I got word this week that Naxo has gone out of business. A simple email from the Brand Manager for Rottefella broke the news.
Honestly, it’s not much of a surprise given the troubles that Naxo has seen over the years. Their introduction to the marketplace was problematic at best (broken toe pieces and heel pieces galore) with some improvements in subsequent years (read our NX01 Review), but they never fully recovered from the problems out the gate. When Rottefella purchased Naxo in 2006, I thought maybe they would have a chance at resurrecting them, but alas that wasn’t to be.
I dug up the following quote from Torbjorn Ragg of Rottefella.
“Despite strong sales and marketing support for Naxo since Rottefella purchased it in 2006, the bottom line is that Naxo hasn’t achieved the critical mass worldwide that we needed in a very crowded market,” said Torbjorn Ragg, Marketing and Sales Manager for Rottefella.
The market isn’t nearly as crowded as the alpine ski binding market, but there are two dominant players: Fritschi and Dynafit. However, Marker’s Duke and Baron bindings have also put the hurt on Naxo’s business as the burly touring binding of choice. Those interested in bombproof downhill performance are opting for the Dukes.
Last season, I got the chance to tour on the Naxos for a few months. Their “ergonomic” design, though clunky, really did make for a smoother stride–until things got steep. On steep skintracks and especially switchbacks, the forward pivot point made for serious challenges when needing to step on the edge for traction because the leverage point was so far in front of the toe.
I’m sure someone will pick up the pieces and potentially re-introduce the Naxo platform under a different design at some point in the future, but for now, it’s Fritschi or Duke for those seeking alpine/backcountry crossover ski bindings.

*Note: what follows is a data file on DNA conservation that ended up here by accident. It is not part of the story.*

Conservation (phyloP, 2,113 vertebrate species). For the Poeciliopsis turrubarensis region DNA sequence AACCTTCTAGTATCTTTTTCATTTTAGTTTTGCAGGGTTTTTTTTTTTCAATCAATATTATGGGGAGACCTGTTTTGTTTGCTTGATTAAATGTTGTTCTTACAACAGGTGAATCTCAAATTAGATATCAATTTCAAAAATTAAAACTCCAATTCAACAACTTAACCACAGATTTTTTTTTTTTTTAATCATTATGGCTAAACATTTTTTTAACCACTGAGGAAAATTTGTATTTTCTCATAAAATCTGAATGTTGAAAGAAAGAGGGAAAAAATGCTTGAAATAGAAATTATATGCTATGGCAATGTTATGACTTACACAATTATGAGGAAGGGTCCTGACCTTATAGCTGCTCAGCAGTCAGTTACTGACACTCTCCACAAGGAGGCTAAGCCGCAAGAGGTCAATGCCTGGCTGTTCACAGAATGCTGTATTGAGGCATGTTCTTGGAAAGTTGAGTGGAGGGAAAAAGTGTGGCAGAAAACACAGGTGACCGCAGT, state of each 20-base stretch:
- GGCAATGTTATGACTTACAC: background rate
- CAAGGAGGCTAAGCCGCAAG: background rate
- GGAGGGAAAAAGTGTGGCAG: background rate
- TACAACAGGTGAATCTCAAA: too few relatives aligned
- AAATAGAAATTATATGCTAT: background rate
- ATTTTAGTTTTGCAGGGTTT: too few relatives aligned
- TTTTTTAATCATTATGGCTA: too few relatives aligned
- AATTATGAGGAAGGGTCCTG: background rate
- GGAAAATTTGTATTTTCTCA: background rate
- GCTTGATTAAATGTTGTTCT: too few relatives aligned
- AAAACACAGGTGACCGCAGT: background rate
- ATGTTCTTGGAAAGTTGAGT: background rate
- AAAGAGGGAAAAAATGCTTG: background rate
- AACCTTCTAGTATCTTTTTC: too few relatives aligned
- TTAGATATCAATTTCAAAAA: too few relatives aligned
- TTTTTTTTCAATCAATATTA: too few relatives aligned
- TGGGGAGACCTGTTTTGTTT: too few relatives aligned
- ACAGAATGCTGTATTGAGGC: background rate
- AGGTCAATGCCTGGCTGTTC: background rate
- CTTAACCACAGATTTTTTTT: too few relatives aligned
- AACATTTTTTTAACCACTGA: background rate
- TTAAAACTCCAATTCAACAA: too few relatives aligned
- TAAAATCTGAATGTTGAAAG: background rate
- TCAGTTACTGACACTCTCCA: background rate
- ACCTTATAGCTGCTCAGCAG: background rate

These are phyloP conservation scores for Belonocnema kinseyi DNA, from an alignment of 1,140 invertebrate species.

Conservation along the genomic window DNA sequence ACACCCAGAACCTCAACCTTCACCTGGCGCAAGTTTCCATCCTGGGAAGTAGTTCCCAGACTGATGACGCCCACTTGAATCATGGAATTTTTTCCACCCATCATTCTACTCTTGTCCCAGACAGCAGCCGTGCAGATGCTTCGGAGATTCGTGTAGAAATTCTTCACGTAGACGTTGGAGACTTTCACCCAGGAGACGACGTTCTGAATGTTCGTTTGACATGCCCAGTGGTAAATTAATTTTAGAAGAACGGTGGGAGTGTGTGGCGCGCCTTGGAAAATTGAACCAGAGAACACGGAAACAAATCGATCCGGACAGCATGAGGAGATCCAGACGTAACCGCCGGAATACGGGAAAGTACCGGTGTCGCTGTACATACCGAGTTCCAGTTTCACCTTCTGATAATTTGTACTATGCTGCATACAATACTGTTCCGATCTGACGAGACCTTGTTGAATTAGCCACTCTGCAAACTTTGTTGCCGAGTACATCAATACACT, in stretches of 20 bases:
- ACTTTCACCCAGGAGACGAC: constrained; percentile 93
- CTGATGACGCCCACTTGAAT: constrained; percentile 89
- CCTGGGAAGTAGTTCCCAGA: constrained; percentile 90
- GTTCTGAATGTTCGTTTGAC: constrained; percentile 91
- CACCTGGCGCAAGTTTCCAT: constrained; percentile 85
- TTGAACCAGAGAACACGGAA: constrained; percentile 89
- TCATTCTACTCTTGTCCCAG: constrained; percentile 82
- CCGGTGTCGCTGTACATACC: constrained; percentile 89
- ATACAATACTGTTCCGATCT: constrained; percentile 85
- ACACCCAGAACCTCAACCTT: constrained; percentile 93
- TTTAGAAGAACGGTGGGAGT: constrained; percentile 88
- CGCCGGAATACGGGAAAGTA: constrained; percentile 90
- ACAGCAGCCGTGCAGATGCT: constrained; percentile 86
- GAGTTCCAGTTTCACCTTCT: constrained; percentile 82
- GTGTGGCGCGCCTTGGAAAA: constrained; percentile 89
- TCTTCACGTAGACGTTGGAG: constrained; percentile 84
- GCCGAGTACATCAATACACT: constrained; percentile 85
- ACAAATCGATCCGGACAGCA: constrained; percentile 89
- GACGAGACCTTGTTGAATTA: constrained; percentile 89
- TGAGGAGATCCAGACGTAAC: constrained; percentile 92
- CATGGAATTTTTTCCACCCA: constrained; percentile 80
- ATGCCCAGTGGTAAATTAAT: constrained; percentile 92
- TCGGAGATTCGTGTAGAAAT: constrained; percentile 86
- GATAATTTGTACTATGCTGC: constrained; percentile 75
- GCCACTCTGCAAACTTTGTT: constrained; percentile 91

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You know, I’ve had mixed feelings about the Naxos I’ve owned over the years. But you are exactly right —- the pivot point way out in front of the toe makes for difficult climbing on steep terrain. Frustratingly difficult climbing, at times. I guess we’ll have to live with the door-hinge swing of fritschis on the uphill now, which isn’t so awful and actually helps a fair bit when climbing steeps.
Do you know anywhere I can purchase extra parts? I have a pair of Naxo 21’s and I need some wide brakes for them. I can’t find them anywhere. Any ideas?
I’d try the last known distributor, Rottefella:
Prior to Rottefella, Backcountry Access handled all US distribution, so they may have the inside scoop as well. Good luck!
These bindings are garbage. After 10 uses my heel piece snapped leaving me stranded in deep snow and a long way from the car. Absolute crap. Get them off your skis.
Couple of things. Alpina bought them and have spare parts. The weird bolt on the front can be removed using the “butt” end of a 1/4″ drive socket. Make sure you don’t have snow on your boot sole when stepping in since this increased pressure is likely part of the failures.
I need 110 brakes for my Naxo early tram legend. Any one know where I can find some?
Just found a rather lengthy discussion about Naxo parts here:
It goes without saying that the peeps at TGR are a little, well, rough around the edges, but some of the good folks over there may be able to help you source some misc parts.